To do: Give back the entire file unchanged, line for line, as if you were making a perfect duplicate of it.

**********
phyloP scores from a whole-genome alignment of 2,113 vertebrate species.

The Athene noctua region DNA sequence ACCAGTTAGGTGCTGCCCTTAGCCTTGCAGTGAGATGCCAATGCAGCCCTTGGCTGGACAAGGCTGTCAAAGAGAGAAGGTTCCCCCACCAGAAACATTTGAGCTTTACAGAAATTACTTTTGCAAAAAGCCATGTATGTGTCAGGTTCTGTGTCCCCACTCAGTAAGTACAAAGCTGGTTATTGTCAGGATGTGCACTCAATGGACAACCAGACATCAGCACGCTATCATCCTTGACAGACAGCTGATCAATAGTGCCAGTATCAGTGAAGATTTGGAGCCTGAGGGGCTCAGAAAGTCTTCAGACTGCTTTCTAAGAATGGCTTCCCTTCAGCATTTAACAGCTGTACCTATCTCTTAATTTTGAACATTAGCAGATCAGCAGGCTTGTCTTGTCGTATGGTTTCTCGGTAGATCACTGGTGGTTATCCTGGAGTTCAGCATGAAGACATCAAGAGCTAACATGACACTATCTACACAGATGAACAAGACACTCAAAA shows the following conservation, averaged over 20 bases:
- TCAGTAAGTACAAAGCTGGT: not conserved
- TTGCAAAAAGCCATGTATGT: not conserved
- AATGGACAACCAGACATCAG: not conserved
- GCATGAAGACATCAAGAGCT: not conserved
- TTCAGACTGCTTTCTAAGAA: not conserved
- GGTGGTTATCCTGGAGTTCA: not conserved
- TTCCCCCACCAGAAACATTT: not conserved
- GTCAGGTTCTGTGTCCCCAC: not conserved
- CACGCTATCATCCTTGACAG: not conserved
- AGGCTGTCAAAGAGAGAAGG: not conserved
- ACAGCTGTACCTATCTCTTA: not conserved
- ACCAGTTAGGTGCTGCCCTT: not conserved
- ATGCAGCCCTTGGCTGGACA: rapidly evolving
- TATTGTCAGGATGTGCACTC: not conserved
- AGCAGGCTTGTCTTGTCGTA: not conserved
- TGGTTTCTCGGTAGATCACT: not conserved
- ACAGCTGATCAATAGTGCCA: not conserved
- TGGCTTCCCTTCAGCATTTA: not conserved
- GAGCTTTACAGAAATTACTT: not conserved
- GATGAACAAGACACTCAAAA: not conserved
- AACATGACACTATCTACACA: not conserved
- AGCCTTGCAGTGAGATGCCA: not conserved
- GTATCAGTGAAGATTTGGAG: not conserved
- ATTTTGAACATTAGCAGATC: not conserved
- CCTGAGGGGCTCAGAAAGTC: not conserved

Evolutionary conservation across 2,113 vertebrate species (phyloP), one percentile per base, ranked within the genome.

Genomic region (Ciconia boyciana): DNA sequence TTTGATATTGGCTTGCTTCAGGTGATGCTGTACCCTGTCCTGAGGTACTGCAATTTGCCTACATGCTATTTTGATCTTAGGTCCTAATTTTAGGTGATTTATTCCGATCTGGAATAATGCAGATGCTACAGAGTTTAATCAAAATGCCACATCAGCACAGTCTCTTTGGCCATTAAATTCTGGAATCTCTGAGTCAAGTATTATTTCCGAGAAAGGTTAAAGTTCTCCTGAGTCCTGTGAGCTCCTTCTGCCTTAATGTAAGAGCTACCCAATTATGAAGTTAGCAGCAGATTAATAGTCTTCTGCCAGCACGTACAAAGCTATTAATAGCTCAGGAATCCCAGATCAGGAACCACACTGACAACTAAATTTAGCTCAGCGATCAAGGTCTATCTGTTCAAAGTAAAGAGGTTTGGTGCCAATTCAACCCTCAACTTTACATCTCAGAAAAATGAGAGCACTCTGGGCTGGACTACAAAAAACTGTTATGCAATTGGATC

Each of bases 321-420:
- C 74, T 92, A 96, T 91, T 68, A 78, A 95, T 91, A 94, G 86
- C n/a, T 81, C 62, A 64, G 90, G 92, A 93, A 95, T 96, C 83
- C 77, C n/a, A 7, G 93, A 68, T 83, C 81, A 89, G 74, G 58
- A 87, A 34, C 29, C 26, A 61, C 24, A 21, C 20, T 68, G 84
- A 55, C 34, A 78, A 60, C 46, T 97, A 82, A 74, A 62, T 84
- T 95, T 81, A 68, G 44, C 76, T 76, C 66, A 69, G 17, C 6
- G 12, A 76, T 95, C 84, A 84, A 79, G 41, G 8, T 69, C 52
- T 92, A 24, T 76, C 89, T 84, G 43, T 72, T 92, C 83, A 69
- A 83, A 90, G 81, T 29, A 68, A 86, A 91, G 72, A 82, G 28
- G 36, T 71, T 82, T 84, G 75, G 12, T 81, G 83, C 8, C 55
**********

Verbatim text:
phyloP scores from a whole-genome alignment of 2,113 vertebrate species.

The Athene noctua region DNA sequence ACCAGTTAGGTGCTGCCCTTAGCCTTGCAGTGAGATGCCAATGCAGCCCTTGGCTGGACAAGGCTGTCAAAGAGAGAAGGTTCCCCCACCAGAAACATTTGAGCTTTACAGAAATTACTTTTGCAAAAAGCCATGTATGTGTCAGGTTCTGTGTCCCCACTCAGTAAGTACAAAGCTGGTTATTGTCAGGATGTGCACTCAATGGACAACCAGACATCAGCACGCTATCATCCTTGACAGACAGCTGATCAATAGTGCCAGTATCAGTGAAGATTTGGAGCCTGAGGGGCTCAGAAAGTCTTCAGACTGCTTTCTAAGAATGGCTTCCCTTCAGCATTTAACAGCTGTACCTATCTCTTAATTTTGAACATTAGCAGATCAGCAGGCTTGTCTTGTCGTATGGTTTCTCGGTAGATCACTGGTGGTTATCCTGGAGTTCAGCATGAAGACATCAAGAGCTAACATGACACTATCTACACAGATGAACAAGACACTCAAAA shows the following conservation, averaged over 20 bases:
- TCAGTAAGTACAAAGCTGGT: not conserved
- TTGCAAAAAGCCATGTATGT: not conserved
- AATGGACAACCAGACATCAG: not conserved
- GCATGAAGACATCAAGAGCT: not conserved
- TTCAGACTGCTTTCTAAGAA: not conserved
- GGTGGTTATCCTGGAGTTCA: not conserved
- TTCCCCCACCAGAAACATTT: not conserved
- GTCAGGTTCTGTGTCCCCAC: not conserved
- CACGCTATCATCCTTGACAG: not conserved
- AGGCTGTCAAAGAGAGAAGG: not conserved
- ACAGCTGTACCTATCTCTTA: not conserved
- ACCAGTTAGGTGCTGCCCTT: not conserved
- ATGCAGCCCTTGGCTGGACA: rapidly evolving
- TATTGTCAGGATGTGCACTC: not conserved
- AGCAGGCTTGTCTTGTCGTA: not conserved
- TGGTTTCTCGGTAGATCACT: not conserved
- ACAGCTGATCAATAGTGCCA: not conserved
- TGGCTTCCCTTCAGCATTTA: not conserved
- GAGCTTTACAGAAATTACTT: not conserved
- GATGAACAAGACACTCAAAA: not conserved
- AACATGACACTATCTACACA: not conserved
- AGCCTTGCAGTGAGATGCCA: not conserved
- GTATCAGTGAAGATTTGGAG: not conserved
- ATTTTGAACATTAGCAGATC: not conserved
- CCTGAGGGGCTCAGAAAGTC: not conserved

Evolutionary conservation across 2,113 vertebrate species (phyloP), one percentile per base, ranked within the genome.

Genomic region (Ciconia boyciana): DNA sequence TTTGATATTGGCTTGCTTCAGGTGATGCTGTACCCTGTCCTGAGGTACTGCAATTTGCCTACATGCTATTTTGATCTTAGGTCCTAATTTTAGGTGATTTATTCCGATCTGGAATAATGCAGATGCTACAGAGTTTAATCAAAATGCCACATCAGCACAGTCTCTTTGGCCATTAAATTCTGGAATCTCTGAGTCAAGTATTATTTCCGAGAAAGGTTAAAGTTCTCCTGAGTCCTGTGAGCTCCTTCTGCCTTAATGTAAGAGCTACCCAATTATGAAGTTAGCAGCAGATTAATAGTCTTCTGCCAGCACGTACAAAGCTATTAATAGCTCAGGAATCCCAGATCAGGAACCACACTGACAACTAAATTTAGCTCAGCGATCAAGGTCTATCTGTTCAAAGTAAAGAGGTTTGGTGCCAATTCAACCCTCAACTTTACATCTCAGAAAAATGAGAGCACTCTGGGCTGGACTACAAAAAACTGTTATGCAATTGGATC

Each of bases 321-420:
- C 74, T 92, A 96, T 91, T 68, A 78, A 95, T 91, A 94, G 86
- C n/a, T 81, C 62, A 64, G 90, G 92, A 93, A 95, T 96, C 83
- C 77, C n/a, A 7, G 93, A 68, T 83, C 81, A 89, G 74, G 58
- A 87, A 34, C 29, C 26, A 61, C 24, A 21, C 20, T 68, G 84
- A 55, C 34, A 78, A 60, C 46, T 97, A 82, A 74, A 62, T 84
- T 95, T 81, A 68, G 44, C 76, T 76, C 66, A 69, G 17, C 6
- G 12, A 76, T 95, C 84, A 84, A 79, G 41, G 8, T 69, C 52
- T 92, A 24, T 76, C 89, T 84, G 43, T 72, T 92, C 83, A 69
- A 83, A 90, G 81, T 29, A 68, A 86, A 91, G 72, A 82, G 28
- G 36, T 71, T 82, T 84, G 75, G 12, T 81, G 83, C 8, C 55